Sturgeon Moon: Poems
A selection of poems for paid subscribers
You know I love a full moon…
Today’s full moon is the Sturgeon Moon (thanks, The Old Farmer’s Almanac!) so named as the giant sturgeon of the Great Lakes and Lake Champlain were more easily caught at this time of year. (If you missed my post on the Strawberry Moon, you can read about it here).
The etymology of “sturgeon,” circa 1300, is mysterious, possibly from a lost pre-Indo-European language of northern Europe, or from the root of stir (v.). “Stir” would make sense as sturgeons spend their lives at the bottom of lakes, stirring mud as they search for food. But in August, around the time of the Sturgeon Moon, they rise to the surface.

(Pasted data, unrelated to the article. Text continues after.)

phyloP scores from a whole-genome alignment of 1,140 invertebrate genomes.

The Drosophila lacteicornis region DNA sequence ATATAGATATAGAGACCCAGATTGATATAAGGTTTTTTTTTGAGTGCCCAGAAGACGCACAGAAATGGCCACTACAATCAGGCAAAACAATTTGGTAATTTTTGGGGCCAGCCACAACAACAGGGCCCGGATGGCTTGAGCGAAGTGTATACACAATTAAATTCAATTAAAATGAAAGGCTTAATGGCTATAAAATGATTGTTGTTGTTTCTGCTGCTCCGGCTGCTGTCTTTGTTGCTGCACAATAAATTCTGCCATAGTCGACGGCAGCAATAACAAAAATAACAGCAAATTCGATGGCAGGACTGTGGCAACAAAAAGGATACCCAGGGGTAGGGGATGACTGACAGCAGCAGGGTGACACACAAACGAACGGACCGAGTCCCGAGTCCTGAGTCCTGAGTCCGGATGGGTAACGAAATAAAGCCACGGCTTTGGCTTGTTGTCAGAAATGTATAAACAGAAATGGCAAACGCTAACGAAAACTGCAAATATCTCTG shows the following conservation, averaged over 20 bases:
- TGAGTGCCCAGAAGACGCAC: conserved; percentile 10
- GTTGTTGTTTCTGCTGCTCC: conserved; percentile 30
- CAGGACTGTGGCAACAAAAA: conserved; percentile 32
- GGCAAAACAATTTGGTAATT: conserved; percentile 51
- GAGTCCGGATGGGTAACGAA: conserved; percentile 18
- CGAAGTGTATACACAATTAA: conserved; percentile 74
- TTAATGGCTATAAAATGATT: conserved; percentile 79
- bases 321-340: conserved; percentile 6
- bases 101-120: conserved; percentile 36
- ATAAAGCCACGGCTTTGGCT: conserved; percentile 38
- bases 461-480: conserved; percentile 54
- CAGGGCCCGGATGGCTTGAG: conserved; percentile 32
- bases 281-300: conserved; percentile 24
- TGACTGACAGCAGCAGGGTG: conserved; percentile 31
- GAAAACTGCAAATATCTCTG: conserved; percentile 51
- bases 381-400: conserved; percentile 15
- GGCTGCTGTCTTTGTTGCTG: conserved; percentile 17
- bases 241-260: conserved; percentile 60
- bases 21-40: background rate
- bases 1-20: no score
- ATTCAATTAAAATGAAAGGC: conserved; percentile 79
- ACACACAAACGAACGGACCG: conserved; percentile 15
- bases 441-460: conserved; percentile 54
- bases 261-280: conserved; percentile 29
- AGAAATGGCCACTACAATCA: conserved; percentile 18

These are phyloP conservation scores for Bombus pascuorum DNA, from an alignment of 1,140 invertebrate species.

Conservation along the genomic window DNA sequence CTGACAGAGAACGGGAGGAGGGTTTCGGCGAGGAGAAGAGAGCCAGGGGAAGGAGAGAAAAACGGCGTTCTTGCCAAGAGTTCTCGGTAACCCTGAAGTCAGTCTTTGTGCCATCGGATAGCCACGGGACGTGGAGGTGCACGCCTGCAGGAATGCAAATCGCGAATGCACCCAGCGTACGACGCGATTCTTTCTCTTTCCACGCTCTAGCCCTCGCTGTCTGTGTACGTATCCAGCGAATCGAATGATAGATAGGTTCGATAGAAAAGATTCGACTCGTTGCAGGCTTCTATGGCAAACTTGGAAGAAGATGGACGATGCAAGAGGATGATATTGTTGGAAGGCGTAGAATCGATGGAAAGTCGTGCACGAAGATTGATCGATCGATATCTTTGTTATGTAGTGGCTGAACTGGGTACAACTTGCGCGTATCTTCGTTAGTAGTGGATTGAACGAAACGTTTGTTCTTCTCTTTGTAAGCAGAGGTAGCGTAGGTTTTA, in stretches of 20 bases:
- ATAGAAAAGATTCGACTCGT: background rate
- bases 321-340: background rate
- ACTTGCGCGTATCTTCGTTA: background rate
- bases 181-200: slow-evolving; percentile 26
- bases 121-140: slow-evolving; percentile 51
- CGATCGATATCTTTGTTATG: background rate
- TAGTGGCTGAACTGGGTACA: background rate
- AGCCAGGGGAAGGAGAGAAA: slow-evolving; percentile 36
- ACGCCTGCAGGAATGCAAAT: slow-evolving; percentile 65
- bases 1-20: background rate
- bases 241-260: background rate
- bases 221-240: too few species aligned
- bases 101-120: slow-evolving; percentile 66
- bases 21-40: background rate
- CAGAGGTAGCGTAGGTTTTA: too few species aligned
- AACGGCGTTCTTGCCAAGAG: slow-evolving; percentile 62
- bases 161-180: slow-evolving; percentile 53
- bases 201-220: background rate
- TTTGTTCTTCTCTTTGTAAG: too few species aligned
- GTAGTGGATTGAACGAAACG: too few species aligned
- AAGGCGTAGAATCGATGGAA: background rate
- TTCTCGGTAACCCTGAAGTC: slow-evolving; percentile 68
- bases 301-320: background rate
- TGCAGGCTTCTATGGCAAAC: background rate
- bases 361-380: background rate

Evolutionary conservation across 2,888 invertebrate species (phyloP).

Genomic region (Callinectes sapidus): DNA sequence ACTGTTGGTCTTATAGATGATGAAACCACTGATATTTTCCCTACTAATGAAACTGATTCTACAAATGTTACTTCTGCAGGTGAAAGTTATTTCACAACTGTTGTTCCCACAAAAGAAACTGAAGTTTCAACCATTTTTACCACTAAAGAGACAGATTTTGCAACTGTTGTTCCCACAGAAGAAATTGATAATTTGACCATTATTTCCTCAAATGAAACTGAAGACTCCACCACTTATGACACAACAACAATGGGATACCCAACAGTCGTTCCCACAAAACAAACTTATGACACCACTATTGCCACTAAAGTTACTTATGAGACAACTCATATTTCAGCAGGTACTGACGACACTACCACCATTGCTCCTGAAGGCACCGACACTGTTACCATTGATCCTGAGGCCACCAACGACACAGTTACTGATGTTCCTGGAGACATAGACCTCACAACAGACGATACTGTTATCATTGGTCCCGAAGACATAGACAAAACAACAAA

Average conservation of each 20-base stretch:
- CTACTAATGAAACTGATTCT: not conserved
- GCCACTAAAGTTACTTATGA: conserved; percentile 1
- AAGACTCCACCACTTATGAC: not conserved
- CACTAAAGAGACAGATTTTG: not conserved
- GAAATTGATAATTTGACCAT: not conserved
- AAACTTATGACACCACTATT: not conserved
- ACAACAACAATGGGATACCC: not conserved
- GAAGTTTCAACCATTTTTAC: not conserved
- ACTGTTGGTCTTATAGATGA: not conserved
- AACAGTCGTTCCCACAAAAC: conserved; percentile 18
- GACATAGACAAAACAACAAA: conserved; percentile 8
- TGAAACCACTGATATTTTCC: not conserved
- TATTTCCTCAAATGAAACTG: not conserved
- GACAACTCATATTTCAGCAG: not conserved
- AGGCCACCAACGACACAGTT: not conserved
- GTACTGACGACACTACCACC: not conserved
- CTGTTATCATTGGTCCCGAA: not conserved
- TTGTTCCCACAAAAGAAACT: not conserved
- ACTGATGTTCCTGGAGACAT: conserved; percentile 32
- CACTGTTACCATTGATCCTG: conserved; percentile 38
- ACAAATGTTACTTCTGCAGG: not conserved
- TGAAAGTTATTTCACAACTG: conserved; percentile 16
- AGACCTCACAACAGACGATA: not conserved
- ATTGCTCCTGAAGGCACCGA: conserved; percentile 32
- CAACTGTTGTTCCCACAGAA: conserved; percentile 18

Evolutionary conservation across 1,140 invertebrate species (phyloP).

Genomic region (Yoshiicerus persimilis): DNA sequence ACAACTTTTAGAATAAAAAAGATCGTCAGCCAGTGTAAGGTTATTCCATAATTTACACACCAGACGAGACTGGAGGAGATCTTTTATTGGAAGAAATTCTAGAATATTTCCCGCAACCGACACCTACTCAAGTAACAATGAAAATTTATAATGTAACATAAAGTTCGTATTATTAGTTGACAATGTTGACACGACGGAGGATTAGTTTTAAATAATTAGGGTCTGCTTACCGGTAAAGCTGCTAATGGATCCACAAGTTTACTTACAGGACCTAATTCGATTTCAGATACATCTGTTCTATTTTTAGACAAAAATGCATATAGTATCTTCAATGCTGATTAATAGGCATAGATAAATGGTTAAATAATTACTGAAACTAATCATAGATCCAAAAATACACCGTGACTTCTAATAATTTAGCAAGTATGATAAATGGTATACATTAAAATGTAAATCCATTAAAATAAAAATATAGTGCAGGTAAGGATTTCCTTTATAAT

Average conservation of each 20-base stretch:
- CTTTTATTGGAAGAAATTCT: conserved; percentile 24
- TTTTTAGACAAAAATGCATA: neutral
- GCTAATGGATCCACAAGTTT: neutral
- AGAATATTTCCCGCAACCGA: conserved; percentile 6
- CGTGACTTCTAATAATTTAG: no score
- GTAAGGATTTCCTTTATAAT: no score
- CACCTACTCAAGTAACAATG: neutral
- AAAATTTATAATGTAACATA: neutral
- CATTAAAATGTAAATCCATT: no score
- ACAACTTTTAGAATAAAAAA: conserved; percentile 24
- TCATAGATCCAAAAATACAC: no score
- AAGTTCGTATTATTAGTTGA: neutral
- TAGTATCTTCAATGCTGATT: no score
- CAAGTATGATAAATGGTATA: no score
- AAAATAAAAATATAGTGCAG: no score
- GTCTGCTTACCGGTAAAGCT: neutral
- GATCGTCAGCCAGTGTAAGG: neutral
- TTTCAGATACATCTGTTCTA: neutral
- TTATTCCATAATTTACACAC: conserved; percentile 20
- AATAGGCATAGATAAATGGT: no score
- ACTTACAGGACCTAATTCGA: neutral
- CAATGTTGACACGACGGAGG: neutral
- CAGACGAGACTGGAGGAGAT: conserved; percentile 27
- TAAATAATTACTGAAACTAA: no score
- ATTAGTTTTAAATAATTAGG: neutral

Sturgeons were also “a much-esteemed fish in ancient Greece, a costly luxury in Rome.” They can live to be 100 years old. Seriously, how awesome is this fish? (So awesome, it has a full moon named after it.)
As usual, here’s a selection of poems I admire, this time about moons, fish, and bodies of water.
I hope you enjoy these poems as much as I enjoyed putting this selection together.
Keep reading with a 7-day free trial
Subscribe to Poetry Today to keep reading this post and get 7 days of free access to the full post archives.